Society is in denial about ageing because many politicians are in denial (and far too slow to act)

14th March 2013

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Baroness Sally Greengross says that UK society is in denial about ageing and, unfortunately, she is largely correct, though we think Mindful Money readers may have a slightly better appreciation of the issues. But the first step surely is for politicians to accept that reforms that help address these demographic challenges, no matter how controversial, need to be brought in quickly and efficiently. There is a lot of denial around Westminster, thought not it seems in the House of Lords. Perhaps they have more empathy about these issues.

That doesn’t mean that legislation should be rushed through without consultation, particularly if some groups are likely to lose out.

But the track record suggests that there is at least a five year delay and often more between politicians of any hue accepting a need for change and that change actually happening. That is despite the announcement just before the Budget that two reforms will at least be introduced a year early in 2016.

But here are some of the worrying examples.

The Dilnott Commission on long term care commission reported in 2011. The report was finally accepted, at least in part, by the Government earlier this year. The reform will apparently be enacted in 2016 with a cap on the public’s potential spending on nursing care costs of £75,000 as the Telegraph reports, but we won’t know the details for definite until we see the legislation. It is notable that implementation comes long after the next election and it is not guaranteed to stop forced house sales. The previous Royal Commission on Long Term Care reported at the turn of the last Millennium. It was also a bid to address the issue of forced house sales. A cynic might say Labour and the Tories have spent at least six and maybe 13 or 14 years grappling with the issue.

The reforms to the state pension which should see it flattened and upgraded to around £144 abolishing contracting out in the process was mooted at the beginning of the Coalition Government’s term in office. We have a little bit more sympathy about this reform because it involves considering entitlement to SERPs and the State Second Pension built up over time. To get to the goal of a flat state pension on which you can build private savings may take some time.The Pensions Advisory Service explains here.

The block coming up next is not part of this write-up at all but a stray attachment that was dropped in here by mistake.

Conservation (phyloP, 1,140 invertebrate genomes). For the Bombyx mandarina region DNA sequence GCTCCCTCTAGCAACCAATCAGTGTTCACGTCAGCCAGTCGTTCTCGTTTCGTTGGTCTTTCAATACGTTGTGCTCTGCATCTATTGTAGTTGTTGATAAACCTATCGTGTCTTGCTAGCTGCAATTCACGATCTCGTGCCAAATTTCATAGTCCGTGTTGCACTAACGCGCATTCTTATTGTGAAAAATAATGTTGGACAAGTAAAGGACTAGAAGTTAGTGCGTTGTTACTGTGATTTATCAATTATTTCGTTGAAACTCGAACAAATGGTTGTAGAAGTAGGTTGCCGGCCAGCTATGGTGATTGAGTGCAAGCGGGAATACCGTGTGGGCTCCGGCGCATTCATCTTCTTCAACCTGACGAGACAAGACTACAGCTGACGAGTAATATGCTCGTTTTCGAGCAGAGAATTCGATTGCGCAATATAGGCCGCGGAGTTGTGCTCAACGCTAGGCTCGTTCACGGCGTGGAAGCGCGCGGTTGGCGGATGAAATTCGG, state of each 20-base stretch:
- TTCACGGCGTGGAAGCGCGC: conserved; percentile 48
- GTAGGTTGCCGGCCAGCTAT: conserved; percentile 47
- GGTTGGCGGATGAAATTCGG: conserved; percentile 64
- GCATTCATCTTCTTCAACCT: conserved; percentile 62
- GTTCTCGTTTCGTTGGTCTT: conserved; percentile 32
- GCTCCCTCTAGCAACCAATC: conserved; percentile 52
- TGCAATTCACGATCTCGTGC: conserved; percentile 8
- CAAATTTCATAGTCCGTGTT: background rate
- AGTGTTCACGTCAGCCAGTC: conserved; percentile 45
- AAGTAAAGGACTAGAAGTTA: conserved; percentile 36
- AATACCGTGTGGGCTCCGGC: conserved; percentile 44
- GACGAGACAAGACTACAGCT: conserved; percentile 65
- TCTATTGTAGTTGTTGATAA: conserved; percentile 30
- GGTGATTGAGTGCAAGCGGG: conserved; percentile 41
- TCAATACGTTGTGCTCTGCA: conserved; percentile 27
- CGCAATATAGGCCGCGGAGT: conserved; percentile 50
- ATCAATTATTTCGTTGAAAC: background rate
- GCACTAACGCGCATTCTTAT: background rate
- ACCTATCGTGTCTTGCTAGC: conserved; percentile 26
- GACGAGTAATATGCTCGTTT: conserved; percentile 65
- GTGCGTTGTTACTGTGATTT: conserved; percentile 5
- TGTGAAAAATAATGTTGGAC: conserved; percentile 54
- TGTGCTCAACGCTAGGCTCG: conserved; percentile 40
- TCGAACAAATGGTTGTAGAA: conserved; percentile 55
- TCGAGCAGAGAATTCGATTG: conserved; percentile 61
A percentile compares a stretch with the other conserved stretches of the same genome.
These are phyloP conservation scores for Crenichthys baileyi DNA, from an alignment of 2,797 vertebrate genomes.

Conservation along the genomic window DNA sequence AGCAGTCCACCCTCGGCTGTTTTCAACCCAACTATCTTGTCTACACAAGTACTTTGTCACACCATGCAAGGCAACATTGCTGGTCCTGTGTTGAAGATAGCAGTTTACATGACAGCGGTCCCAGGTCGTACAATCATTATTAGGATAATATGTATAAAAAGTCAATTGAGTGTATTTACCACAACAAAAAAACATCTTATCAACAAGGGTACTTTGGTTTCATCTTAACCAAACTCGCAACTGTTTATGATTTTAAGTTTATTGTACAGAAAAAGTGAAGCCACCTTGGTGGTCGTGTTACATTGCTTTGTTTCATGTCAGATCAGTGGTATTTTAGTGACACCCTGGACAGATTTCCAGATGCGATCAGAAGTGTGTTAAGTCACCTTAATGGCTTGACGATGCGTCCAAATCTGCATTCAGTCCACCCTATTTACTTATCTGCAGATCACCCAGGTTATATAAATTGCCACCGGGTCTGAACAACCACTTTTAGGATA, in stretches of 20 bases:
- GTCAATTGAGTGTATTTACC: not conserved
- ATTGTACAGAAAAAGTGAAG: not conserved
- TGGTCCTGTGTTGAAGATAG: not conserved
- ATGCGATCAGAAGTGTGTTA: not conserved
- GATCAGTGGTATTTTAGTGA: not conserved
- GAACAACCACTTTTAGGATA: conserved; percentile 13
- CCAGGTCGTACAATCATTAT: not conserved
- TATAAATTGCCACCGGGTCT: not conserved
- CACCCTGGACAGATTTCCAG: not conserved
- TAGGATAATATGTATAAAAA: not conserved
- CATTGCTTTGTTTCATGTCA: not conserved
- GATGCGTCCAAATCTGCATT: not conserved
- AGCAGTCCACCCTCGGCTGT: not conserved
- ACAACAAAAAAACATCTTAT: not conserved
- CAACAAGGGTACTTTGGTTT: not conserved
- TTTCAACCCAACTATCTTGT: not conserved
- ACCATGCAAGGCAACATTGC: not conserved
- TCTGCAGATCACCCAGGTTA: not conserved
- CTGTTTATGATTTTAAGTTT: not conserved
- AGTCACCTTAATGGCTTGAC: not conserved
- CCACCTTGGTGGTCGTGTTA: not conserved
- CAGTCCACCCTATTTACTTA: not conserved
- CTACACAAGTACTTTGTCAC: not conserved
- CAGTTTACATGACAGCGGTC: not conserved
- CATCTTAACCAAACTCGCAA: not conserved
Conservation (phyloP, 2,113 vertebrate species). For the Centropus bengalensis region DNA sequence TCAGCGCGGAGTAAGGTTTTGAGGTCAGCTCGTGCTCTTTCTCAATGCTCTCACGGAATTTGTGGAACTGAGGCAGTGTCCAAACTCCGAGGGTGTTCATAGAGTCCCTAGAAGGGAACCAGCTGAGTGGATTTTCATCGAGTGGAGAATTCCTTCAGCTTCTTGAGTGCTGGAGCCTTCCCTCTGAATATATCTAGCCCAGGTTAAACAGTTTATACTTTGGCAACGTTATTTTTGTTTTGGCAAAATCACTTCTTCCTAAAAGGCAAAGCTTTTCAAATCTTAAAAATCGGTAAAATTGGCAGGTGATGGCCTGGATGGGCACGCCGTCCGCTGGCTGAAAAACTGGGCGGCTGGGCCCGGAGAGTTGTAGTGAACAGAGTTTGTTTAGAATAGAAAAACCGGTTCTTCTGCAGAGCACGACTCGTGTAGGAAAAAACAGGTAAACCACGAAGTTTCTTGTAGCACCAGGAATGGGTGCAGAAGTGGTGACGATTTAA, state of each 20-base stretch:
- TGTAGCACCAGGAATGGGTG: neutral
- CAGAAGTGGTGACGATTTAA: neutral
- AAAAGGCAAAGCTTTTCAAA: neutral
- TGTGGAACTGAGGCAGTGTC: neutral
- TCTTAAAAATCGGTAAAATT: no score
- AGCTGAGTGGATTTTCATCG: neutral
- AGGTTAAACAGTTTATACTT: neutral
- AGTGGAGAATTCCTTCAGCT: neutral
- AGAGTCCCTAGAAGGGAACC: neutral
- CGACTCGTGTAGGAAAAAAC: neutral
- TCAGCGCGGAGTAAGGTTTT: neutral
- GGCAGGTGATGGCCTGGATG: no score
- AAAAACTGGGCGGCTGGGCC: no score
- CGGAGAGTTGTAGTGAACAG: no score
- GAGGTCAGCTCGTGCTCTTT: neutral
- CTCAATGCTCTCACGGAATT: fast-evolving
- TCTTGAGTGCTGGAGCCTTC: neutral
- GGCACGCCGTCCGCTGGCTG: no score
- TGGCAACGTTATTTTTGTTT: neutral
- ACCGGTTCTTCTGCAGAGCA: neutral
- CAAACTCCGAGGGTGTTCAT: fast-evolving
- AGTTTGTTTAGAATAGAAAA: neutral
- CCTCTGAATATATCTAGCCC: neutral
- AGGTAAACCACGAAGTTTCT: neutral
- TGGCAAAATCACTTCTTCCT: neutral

But the legislation being considered by a Parliamentary Select Committee at the moment doesn’t even have a date on it though now the Treasury is suggesting it will be 2016. Once again that is after the next election.

The new workplace pension reform involving auto-enrolment where workers are opted in unless they opt out is at least one reform being rolled out as we speak at least at larger employers. It was first proposed by the Turner Commission in 2005. It will be fully implemented i.e. with the full eight per cent contributions in 2017. Small and medium employers join the system – yes you guessed it – after the next election. In our estimation since the reform was accepted supposedly by all political parties in a rare consensus the reform has taken a dozen years to get to its full implementation date.

If you ask a pension professional they often suggest you need to be putting a percentage of salary divided by half your age into a pension if you haven’t started yet. A twelve year delay may make an eye-watering difference in what is required.

Mindful Money would be the first to admit that none of these reforms are uncontroversial. The long term care proposals will be partly funded by fiddling with the inheritance tax thresholds. The state pension reform may mean some people will regret contracting back in to the state system though they couldn’t have known at the time.

The workplace reforms will prove unpopular especially with many employers who may view it simply as a tax. But that really isn’t the point. All these reforms have moved at a snail’s pace for reasons of political expediency. Ministers seem prepared to be controversial, if the controversy is likely to hit five or ten years in the future. But that’s exactly what shouldn’t be happening with reforms to deal with an ageing society.

We are sure Sally Greengross and the House of Lords committee understands this. But society is in denial partly because politicians are in denial as well.

 

 

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